Data minimization is the data diet your company needs to reduce the amount of sensitive data you use. It’s a smart way to achieve compliance with the complex patchwork of data privacy regulations.
As we navigate the ever-changing regulatory landscape of data privacy, organizations should view privacy-related policies and oversight as a must-have, not a nice-to-have.
In an increasingly data-centric world, the more information your organization handles, the greater the risks of experiencing cybersecurity concerns, disclosing data to unauthorized personnel, and breaking compliance with data privacy regulations. The European Union’s landmark General Data Protection Regulation (GDPR), enacted in May 2018, set a global standard for safeguarding consumer data, influencing privacy policies worldwide.
While the United States lacks a comparable federal law, around a dozen states have established their own data privacy measures, granting individuals more control over their personal information, and many other states are rushing to do the same.
If you work with EU clients, you must comply with GDPR. If you operate in one or more states with specific privacy legislation, you must sift through the eleven different state-level privacy regulations to ensure you follow their guidelines. Even if you operate in states without such laws, we advise you to pursue compliance with them, as your state may propose similar legislation soon. Regardless of your location, data minimization is a crucial strategy to fortify your organization and protect consumer privacy.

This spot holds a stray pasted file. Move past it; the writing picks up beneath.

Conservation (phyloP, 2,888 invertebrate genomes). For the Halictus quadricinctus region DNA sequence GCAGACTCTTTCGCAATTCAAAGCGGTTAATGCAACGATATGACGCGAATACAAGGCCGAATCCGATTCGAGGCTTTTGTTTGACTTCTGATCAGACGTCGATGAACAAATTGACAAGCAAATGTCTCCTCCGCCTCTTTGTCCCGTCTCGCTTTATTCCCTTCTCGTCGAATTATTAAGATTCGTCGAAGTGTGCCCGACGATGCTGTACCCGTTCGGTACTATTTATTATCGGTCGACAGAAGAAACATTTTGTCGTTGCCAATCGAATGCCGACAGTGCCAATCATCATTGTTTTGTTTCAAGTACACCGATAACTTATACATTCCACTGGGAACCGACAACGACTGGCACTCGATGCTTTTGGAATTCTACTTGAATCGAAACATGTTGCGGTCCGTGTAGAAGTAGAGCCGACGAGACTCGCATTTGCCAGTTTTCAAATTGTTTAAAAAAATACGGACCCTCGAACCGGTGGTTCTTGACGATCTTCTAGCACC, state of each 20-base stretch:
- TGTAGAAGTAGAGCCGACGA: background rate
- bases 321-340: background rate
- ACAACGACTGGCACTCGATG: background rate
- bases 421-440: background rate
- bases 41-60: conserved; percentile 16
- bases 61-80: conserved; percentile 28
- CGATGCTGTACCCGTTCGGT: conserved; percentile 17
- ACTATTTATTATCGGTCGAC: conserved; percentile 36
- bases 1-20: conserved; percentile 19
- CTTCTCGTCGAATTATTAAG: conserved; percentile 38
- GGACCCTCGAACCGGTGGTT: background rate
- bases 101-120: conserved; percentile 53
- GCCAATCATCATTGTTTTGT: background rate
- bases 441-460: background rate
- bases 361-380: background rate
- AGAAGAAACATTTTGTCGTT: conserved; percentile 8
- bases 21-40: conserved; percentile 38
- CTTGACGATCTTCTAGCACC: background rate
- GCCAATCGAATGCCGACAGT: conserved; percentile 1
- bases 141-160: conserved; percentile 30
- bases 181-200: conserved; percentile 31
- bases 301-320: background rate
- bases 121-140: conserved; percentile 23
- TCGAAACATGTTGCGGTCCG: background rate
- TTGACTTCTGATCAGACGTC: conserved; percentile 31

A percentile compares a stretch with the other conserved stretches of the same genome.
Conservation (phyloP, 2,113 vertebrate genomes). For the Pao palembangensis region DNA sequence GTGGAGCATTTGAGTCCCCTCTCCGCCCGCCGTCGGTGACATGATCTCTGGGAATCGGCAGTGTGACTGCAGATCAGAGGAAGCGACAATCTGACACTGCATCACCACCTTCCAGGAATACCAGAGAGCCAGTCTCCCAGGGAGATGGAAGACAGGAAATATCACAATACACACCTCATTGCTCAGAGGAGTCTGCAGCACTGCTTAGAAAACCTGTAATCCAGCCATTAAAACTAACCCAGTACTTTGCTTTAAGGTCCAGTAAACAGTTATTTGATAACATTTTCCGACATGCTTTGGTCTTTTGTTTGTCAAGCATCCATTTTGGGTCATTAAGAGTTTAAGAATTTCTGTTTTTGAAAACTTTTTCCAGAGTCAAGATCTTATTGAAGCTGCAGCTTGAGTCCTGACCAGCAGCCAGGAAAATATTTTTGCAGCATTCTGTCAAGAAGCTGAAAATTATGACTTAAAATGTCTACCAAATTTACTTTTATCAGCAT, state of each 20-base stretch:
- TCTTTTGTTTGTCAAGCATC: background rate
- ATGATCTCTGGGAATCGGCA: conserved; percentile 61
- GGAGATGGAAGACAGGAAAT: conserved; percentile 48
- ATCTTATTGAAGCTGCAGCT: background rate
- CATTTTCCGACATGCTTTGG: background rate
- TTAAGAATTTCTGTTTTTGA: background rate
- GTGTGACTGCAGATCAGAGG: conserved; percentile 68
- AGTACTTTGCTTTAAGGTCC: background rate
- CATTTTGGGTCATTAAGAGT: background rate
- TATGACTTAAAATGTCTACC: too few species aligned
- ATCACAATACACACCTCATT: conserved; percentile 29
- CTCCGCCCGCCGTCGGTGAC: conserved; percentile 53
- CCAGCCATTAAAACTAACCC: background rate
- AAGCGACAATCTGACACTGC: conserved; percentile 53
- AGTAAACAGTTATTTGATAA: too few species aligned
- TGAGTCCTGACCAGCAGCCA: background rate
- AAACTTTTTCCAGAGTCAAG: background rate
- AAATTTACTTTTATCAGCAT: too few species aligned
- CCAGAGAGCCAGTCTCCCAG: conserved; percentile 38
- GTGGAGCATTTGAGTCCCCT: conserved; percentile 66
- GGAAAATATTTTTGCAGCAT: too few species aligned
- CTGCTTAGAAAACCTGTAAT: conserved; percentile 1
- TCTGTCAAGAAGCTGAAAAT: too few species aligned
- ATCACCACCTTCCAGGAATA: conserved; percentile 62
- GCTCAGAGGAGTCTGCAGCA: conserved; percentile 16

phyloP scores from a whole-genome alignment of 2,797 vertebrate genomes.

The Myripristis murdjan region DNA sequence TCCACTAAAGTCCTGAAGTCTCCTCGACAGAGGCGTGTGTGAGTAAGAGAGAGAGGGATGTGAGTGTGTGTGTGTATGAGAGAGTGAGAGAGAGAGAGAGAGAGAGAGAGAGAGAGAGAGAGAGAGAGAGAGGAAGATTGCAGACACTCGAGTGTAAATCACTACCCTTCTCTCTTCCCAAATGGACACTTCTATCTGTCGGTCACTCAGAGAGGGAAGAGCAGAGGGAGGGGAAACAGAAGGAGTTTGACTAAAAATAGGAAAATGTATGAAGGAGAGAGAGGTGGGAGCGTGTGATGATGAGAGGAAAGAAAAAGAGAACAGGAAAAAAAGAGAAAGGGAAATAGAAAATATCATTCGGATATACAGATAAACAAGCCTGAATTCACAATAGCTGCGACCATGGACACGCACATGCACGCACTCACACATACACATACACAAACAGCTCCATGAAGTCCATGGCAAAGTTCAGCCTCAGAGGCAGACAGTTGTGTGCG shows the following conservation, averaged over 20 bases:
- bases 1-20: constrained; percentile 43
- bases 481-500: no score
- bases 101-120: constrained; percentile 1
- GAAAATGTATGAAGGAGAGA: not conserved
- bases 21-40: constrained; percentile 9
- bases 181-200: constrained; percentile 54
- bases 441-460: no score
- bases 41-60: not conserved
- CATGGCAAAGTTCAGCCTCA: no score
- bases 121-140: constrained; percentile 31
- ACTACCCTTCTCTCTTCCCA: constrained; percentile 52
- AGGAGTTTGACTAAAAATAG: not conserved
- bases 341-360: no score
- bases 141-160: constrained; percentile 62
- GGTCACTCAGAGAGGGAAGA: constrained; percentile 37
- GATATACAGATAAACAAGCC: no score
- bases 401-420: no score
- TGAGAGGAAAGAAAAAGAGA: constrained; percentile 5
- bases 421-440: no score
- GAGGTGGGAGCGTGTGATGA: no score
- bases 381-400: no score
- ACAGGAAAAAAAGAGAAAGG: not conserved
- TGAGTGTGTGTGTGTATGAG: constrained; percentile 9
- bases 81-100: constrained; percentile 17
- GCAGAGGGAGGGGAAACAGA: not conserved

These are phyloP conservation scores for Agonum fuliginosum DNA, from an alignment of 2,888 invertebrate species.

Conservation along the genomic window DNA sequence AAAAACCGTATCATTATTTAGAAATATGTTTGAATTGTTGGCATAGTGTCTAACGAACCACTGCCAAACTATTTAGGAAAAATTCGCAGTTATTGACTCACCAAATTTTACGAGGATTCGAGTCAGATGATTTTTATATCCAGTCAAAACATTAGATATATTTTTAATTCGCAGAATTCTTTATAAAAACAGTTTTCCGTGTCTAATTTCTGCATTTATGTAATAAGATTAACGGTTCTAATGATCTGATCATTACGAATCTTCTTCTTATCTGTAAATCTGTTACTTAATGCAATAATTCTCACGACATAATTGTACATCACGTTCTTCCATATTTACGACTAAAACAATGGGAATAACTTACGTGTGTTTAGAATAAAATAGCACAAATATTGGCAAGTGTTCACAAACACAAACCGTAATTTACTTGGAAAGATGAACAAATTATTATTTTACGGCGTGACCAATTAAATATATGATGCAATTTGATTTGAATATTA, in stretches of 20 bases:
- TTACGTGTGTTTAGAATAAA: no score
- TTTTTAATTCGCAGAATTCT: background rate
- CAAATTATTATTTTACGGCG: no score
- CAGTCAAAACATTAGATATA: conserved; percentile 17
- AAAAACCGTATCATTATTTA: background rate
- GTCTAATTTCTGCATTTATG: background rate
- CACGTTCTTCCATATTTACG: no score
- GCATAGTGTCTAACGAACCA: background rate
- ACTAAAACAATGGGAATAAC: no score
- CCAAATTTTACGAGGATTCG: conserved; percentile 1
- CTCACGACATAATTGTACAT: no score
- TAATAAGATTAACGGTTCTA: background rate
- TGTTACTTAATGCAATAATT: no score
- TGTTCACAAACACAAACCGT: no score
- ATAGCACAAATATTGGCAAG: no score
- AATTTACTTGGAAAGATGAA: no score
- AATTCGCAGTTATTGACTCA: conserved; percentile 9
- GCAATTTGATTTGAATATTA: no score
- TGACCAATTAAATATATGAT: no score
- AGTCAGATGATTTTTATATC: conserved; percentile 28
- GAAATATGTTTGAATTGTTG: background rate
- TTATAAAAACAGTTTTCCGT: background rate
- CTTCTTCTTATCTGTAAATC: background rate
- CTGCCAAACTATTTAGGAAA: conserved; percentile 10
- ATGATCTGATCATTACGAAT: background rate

What is Data Minimization?
To lower the risk your sensitive data presents, you must reduce the amount of data your organization stores and uses. Data minimization is the practice of reducing the amount of personal data you collect and process to only what you need for business.
Consequently, you’ll need to securely dispose of all other sensitive information, whether irrelevant or outdated. For example, an e-commerce platform may retain customer names, shipping addresses, and purchasing history for order processing while eliminating a customer’s credit card information.
Minimizing the amount of sensitive data your organization manages not only reduces storage costs, but, more importantly, lowers an organization’s risk of improper disclosure.